If the Government is not agreeable in reducing the car price down, then what would be the alternative measures to increase the household disposable income of those who need to use a car for their daily routine and yet a bulk of their income is tied to high car price & loan? A more flexible hire purchase arrangement (like using monthly rest and not Rule 78 or multi tier hire purchase rate) or perhaps some kind of long term cash rebate or sales tax relief for those who drive a more eco-friendly (remember we need to address the targets under the Kyoto Protocol) cars? Or perhaps some staggered tax policy that based on the capacity of the vehicle and net income of the car owner?

Can we have this now? No, not the cheaper price for cars but rather, a better focus of the issues at hand.

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Quote of Week – Unsafe Cars


“The lack of demand among Malaysians for safety features is the main reason why many vehicles sold in the country do not meet international safety standards”

(Just how many of the locally made cars had even passed the basic crash test with flying colors? If you know the answer, then you will know that we been screwed with unsafe cars for a very long time now but question is whose’ fault is it? Image source: http://news.carlist.my)

At first, I thought of commenting on some politicians saying that warnings of violence against another community are now a Malaysian norm but I remembered – it is coming from a Malaysian politician. Ya, that is pretty norm these days to be hearing them to say warning of violence is a norm especially when they don’t seems to be doing anything to curtail it.

Then I read this:-

The lack of demand among Malaysians for safety features is the main reason why many vehicles sold in the country do not meet international safety standards, said Malaysian Institute of Road Safety Research (Miros) director-general Prof Dr Ahmad Farhan Mohd Sadullah.

He said many Malaysians still did not bother wearing seat belts and helmets.

“There are also no regulations to ensure that vehicles sold in Malaysia must comply with international safety standards.

“This is why there are similar models of cars sold in Malaysia but their safety features are different from those in other countries like the United States,” he told a press conference after signing a memorandum of understanding (MOU) with China’s Research Institute of Highway here Thursday.

To prevent car manufacturers from practising such “double standards”, Dr Ahmad Farhan said the Government was constantly engaging in talks to convince them there was a growing demand for safer cars.

On why the Government did not take the initiative to make regulations that would ensure better safety features in vehicles, Dr Ahmad Farhan said: “It will take a long time before such a law can be approved in Parliament. We believe it will be more effective if we talk to manufacturers directly.

“These days, we are getting more positive response from car manufacturers,” he said.

(Source)

Revelation by the MIROS DG is nothing new – we know for a long time now that many vehicles sold in the country do not meet international safety standards, not at the price that we can afford, of course – but the sad part is his reasoning – that we Malaysians have made suckers for a long time with cheap, unsafe cars in this country because we don’t DEMAND for safer cars (what he expects us to do? Street protest on the weekends?).

Ya, I had expected something “more intelligent” from head of the agency which looks into the safety aspect of the road users in this country but his reasonings does not hold water as well.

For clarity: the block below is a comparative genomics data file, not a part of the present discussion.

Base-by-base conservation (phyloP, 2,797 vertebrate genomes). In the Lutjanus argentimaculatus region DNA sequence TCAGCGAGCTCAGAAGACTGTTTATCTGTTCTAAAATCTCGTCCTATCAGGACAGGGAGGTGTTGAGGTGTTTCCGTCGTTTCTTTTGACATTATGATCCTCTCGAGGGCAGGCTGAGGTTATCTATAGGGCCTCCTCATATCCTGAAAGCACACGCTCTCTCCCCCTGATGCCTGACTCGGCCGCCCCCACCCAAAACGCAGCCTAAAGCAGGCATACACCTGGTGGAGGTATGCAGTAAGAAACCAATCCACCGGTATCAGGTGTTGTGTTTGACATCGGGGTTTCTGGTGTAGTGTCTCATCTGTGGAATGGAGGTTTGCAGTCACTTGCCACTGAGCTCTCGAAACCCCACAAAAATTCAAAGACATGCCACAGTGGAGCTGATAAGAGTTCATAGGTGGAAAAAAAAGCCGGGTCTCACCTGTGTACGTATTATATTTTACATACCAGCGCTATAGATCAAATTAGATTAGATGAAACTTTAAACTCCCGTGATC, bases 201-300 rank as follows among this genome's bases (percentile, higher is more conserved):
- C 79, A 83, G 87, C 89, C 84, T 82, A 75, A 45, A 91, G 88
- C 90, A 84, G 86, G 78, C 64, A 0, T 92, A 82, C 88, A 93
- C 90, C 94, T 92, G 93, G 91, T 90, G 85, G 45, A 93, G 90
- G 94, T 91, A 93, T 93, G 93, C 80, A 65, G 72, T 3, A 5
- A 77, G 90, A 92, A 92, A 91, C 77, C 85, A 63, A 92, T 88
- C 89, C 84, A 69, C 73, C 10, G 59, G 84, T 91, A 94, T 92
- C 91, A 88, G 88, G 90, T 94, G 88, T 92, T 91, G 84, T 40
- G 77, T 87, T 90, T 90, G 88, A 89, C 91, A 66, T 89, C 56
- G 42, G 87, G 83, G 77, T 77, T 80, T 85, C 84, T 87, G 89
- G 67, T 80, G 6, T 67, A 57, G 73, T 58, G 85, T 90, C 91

Firstly, he says that Malaysians are blamed on poor quality of cars that is brought into this country. Why? Because they don’t bother wearing seat belts and helmets? If so, shouldn’t it be for the enforcement agencies in this country to enforce the law and hung them from the high pole? That should not be the sorry excuse for poor quality of cars in this country. Further, what about others who wear seat belts and helmets but had to content with unsafe cars because they cannot afford the more expensive but safer cars?

Secondly, he argues that it is “easier” to get the manufacturers to bring in safer cars, NOT by making strict laws that enforces minimum safety specifications of vehicles in this country but rather by “engaging in talks to convince them” that there was a growing demand for safer cars. Convince them? I could almost hear him saying that the Government is powerless against mighty & powerful car manufacturers and they have no choice but to wait and see if the car manufacturers will have change of heart to produce safer cars.

And even if the car manufacturers DO bring in safer cars, what would the cost be and how this is going to be translated to the car selling price. Already, we are paying big money unnecessarily for poor built cars in this country compared to others in the world. To add more safety features would surely means an increase of cost of research & development, manufacturing and production. Can we see cheaper but safer cars if the Government managed to convince car manufacturers that there is a demand for safer cars? You and I know that until we see the AP bullshit abolished in this country and perhaps a fairer treatment between locally made and imported cars, we are not going to see cheaper, safer cars.

And why “it will take a long time before such a law can be approved in Parliament”. Why when the issue at hand is safety and reduction of fatality of Malaysians on the road? Is it because we have too many mindless clowns roaming the Parliament, harping on wrong issues that is facing the country?

If there is lack of enforcement, then look on how the laws can be better enforced and if there is no relevant laws, then look at how the Parliament make the necessary laws. That should be the focus of MIROS in plugging the loopholes that causes Malaysians to continue to drive unsafe cars in this country (we yet to come to education, road conditions in this country, etc). Not by blaming Malaysians (who may not have a say on what kind of car they can afford with their salary range) and sucking up to car manufacturers (who bottom line dictates their business direction).

In the meantime, we probably should add “safe cars” into the list of things to be protested…